Who is the first person defined the concept of a random variable?

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    $\begingroup$ Possible duplicate of Who introduced random variables into probability? $\endgroup$
    – Conifold
    Commented Jun 10, 2019 at 7:11
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    $\begingroup$ It is not a duplicate. The other entry is about the object; this one is about the term itself. What we currently call "random variables" were used much before the denomination became popular. $\endgroup$ Commented Nov 29, 2022 at 19:28
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    $\begingroup$ One should distinguish between "who first used the expression random variable" and "who first gave the modern definition of the concept as a map of type Ω→ℝ ". The current answers don't seem to address the latter question. $\endgroup$ Commented Jan 9 at 12:05

2 Answers 2


The interesting material from mathwords

Random variable is found in 1914 in Biometrika: “nDx and nDy are now random variables independent of time.” [OED]

Variabile casuale is found in 1916 in F. P. Cantelli, “La Tendenza ad un limite nel senso del calcolo delle probabilità,” Rendiconti del Circolo Matematico di Palermo, 41, 191-201 (David, 1998). A. N. Kolmogorov used the term zufällige Gröβe in the Grundbegriffe der Wahrscheinlichkeitsrechnung (1933).

Random variable is found in 1934 in A. Winter, “On Analytic Convolutions of Bernoulli Distributions,” American Journal of Mathematics, 56, 659-663 and more visibly in H. Cramér’s Random Variables and Probability Distributions (1937) (David, 1998). Other, perhaps better, terms, including chance variable in Doob Annals of Mathematical Statistics, 6, (1935), p. 160 and stochastic variable in Wald & Wolfowitz, Annals of Mathematical Statistics, 10, (1939), p. 106 did not survive. J. L. Doob recalled the time when he was writing Stochastic Processes and W. Feller was writing his Introduction to Probability Theory and its Applications:

I had an argument with Feller. He asserted that everyone said “random variable” and I asserted that everyone said “chance variable.” We obviously had to use the same name in our books, so we decided the issue by a stochastic procedure. That is, we tossed for it and he won. From “A Conversation with Joe Doob,” Statistical Science 1997 (p. 307) Project Euclid.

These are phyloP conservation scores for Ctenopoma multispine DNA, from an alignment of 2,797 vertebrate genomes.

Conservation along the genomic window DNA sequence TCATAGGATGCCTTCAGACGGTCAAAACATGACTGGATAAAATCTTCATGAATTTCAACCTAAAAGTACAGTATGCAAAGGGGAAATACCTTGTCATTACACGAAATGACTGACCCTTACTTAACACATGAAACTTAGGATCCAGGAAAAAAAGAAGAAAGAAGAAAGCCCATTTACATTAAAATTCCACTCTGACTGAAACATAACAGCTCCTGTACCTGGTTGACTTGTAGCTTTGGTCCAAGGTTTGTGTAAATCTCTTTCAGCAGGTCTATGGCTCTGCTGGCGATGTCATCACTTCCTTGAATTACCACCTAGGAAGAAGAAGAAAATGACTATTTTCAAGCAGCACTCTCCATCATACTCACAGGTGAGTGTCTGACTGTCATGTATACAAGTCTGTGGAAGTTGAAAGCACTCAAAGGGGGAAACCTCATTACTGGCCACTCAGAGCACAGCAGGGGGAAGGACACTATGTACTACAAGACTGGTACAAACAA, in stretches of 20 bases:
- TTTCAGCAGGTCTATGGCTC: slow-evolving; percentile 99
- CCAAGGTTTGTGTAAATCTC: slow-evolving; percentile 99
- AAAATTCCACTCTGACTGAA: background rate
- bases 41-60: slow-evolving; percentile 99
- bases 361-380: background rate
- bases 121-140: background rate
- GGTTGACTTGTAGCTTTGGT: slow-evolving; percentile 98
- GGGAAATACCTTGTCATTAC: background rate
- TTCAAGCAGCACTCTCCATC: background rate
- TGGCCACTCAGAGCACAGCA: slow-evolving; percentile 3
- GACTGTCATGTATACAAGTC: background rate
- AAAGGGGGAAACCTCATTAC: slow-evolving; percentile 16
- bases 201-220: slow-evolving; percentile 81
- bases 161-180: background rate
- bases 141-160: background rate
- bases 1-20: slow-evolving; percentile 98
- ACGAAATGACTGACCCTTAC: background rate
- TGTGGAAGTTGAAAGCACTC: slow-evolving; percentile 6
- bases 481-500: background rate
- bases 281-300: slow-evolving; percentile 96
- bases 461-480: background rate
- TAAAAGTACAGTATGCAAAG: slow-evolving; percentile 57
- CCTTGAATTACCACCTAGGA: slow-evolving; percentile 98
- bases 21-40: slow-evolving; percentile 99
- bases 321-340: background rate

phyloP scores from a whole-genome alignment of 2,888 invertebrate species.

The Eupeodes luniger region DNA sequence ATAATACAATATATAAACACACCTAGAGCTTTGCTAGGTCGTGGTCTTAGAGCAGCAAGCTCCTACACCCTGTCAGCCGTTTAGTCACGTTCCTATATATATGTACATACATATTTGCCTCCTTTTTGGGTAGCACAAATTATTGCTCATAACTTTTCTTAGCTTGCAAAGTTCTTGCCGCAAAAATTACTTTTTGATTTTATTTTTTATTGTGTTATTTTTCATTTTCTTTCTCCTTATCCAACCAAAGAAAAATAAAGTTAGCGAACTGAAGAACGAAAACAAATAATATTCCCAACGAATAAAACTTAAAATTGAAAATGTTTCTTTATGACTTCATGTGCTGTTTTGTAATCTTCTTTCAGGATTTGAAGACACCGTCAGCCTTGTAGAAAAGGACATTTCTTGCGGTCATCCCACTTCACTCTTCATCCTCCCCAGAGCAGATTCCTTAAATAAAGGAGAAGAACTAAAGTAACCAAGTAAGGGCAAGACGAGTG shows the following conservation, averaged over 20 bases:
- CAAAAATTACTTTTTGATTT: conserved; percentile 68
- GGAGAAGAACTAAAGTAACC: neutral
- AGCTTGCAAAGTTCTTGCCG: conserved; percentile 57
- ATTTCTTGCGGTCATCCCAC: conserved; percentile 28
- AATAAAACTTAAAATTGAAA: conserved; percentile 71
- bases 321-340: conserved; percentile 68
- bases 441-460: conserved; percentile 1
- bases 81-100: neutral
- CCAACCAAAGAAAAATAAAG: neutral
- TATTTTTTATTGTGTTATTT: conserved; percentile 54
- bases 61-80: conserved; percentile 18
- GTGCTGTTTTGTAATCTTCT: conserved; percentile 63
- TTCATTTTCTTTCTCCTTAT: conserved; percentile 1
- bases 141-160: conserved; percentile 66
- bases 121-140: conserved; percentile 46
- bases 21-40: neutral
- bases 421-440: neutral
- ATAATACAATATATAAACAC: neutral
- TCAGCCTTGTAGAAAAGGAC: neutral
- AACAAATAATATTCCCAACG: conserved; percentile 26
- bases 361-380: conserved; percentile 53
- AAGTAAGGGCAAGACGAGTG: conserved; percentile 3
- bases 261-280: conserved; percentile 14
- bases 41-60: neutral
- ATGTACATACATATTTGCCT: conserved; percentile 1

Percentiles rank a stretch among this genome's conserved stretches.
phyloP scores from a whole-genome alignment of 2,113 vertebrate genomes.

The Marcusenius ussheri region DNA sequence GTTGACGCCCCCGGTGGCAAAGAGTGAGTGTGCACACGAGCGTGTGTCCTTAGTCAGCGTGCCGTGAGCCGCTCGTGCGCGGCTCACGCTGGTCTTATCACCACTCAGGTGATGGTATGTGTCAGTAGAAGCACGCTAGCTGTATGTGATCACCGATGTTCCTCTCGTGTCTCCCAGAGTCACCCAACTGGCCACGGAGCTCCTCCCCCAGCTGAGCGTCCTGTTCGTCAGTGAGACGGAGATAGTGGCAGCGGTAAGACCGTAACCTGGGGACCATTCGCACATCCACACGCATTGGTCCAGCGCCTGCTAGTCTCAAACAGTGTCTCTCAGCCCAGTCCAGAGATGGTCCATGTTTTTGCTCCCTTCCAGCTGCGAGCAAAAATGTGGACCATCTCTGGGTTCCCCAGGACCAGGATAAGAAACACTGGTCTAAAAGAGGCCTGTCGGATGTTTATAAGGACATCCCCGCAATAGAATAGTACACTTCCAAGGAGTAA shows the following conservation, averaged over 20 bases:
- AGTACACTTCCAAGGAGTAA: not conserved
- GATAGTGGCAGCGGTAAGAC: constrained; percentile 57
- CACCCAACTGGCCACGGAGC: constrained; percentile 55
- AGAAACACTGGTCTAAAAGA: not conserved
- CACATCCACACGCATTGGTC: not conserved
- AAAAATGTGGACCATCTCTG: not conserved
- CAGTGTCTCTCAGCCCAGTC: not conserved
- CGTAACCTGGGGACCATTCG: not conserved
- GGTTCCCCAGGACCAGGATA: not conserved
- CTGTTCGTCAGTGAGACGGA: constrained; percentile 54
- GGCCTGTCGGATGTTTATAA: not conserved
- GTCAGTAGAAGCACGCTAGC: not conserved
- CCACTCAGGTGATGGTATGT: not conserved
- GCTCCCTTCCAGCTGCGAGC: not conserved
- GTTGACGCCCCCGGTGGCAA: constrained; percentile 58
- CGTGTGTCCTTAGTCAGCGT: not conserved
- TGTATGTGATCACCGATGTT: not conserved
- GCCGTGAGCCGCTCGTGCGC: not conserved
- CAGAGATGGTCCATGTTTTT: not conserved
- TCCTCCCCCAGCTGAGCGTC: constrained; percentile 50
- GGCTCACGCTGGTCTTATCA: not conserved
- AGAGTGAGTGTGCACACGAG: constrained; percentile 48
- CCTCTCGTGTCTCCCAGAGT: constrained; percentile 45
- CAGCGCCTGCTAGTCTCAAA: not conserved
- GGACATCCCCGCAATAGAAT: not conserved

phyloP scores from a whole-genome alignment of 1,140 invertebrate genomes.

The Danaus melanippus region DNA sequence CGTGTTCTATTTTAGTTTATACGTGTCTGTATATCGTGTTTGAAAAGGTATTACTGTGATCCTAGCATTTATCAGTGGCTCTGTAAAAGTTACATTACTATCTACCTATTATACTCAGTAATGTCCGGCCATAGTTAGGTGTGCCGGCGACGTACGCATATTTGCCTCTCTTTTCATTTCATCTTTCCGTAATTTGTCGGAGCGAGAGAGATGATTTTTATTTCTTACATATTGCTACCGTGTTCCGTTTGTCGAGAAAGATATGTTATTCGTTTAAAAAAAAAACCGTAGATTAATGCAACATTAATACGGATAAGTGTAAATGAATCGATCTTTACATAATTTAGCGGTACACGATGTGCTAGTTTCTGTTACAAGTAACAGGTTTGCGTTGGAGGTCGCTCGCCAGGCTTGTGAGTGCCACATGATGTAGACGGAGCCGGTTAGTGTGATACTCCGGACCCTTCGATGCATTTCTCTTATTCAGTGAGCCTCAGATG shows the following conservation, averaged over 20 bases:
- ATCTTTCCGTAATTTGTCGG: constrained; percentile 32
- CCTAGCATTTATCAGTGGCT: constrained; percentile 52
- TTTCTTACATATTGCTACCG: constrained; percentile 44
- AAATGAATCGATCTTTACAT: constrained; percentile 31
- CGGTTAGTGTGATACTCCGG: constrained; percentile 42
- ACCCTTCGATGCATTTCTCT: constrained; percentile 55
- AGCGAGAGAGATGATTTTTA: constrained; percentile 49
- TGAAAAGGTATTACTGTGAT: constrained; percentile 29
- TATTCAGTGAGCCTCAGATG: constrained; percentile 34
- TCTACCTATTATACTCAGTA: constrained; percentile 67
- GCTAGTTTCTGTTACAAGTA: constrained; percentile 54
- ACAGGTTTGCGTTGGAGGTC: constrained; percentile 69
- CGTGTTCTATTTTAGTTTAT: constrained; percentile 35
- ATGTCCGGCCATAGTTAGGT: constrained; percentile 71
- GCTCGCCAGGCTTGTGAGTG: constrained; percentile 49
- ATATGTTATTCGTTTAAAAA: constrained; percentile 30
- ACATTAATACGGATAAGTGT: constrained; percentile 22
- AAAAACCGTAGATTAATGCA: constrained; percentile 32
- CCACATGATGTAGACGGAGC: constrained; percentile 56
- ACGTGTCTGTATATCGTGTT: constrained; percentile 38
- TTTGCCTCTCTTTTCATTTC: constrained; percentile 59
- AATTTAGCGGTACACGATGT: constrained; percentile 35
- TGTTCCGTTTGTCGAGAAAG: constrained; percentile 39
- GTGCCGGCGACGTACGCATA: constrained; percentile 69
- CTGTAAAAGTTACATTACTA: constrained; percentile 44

The reference above to Mathwords should be updated. In fact, Cantelli used the term "random variable" (variabilie casuale, in the original Italian) in his Sulla differenza media con ripetizione (1913), which could well be the first appearance in the history of probability theory. Cantelli's work cites (and abounds in results contained in) Variabilità e Mutabilittà, from 1912, a well-known work by the also well-known Gini. But the term in question is not used in it. It is a work that deals with the measurement of the variability of random variables, but at no time does it give them a specific name. Chebyshev's Des Valeurs Moyennes (1867), also refers to them only generically, "quantités".

The term gained some popularity in Italian and was used by Castelnuovo in his Calcolo delle Probabilità (1919). From there, it extended to French (Borel, Lévy), and finally to the English speaking world in the 1930's. It is relevant here to mention how Lévy praises Castelnuovo's work in his Calcul des Probabilités (1925). In it, the "event variable" is used in the way we are used to for "random variable" today. The terms variable éventuelle and variable aléatorire are found in other works of the time, such as Borel's treatises. Borel has a book on probability theory, Le Hasard (1914) where he does not use the term, but in each of two treatises from around the middle of the following decade he uses both of them.

On the other hand, Gosset in The Elimination of Spurious Correlation due to Position in Time or Space (1914) only juxtaposes the words "variable" and "random" in succession. But he never says anything like "such a random variable" or "study of random variables", as became common later. In Wintner's article On Analytic Convolutions of Bernoulli Distributions (1934), one of the first to use the combination as a term in English, the author generally uses a practically modern nomenclature. And not by chance, the article abounds in results published for the first time, as it says, in Lévy's Calcul. As Google Ngram shows, the term "random variable" only began to become popular in English in the 1930s.

I wrote a longer account of the story (in Spanish!) here.

  • $\begingroup$ This is very interesting, but notice that even though Cantelli used the term "variabilie casuale" and gave a sort of definition, his definition is not the modern definition of a random variable being a map $X:\Omega \to \mathbb{R}$. Do you know who was the first to define random variables in this modern way? Kolmogorov? $\endgroup$ Commented Jan 9 at 9:50

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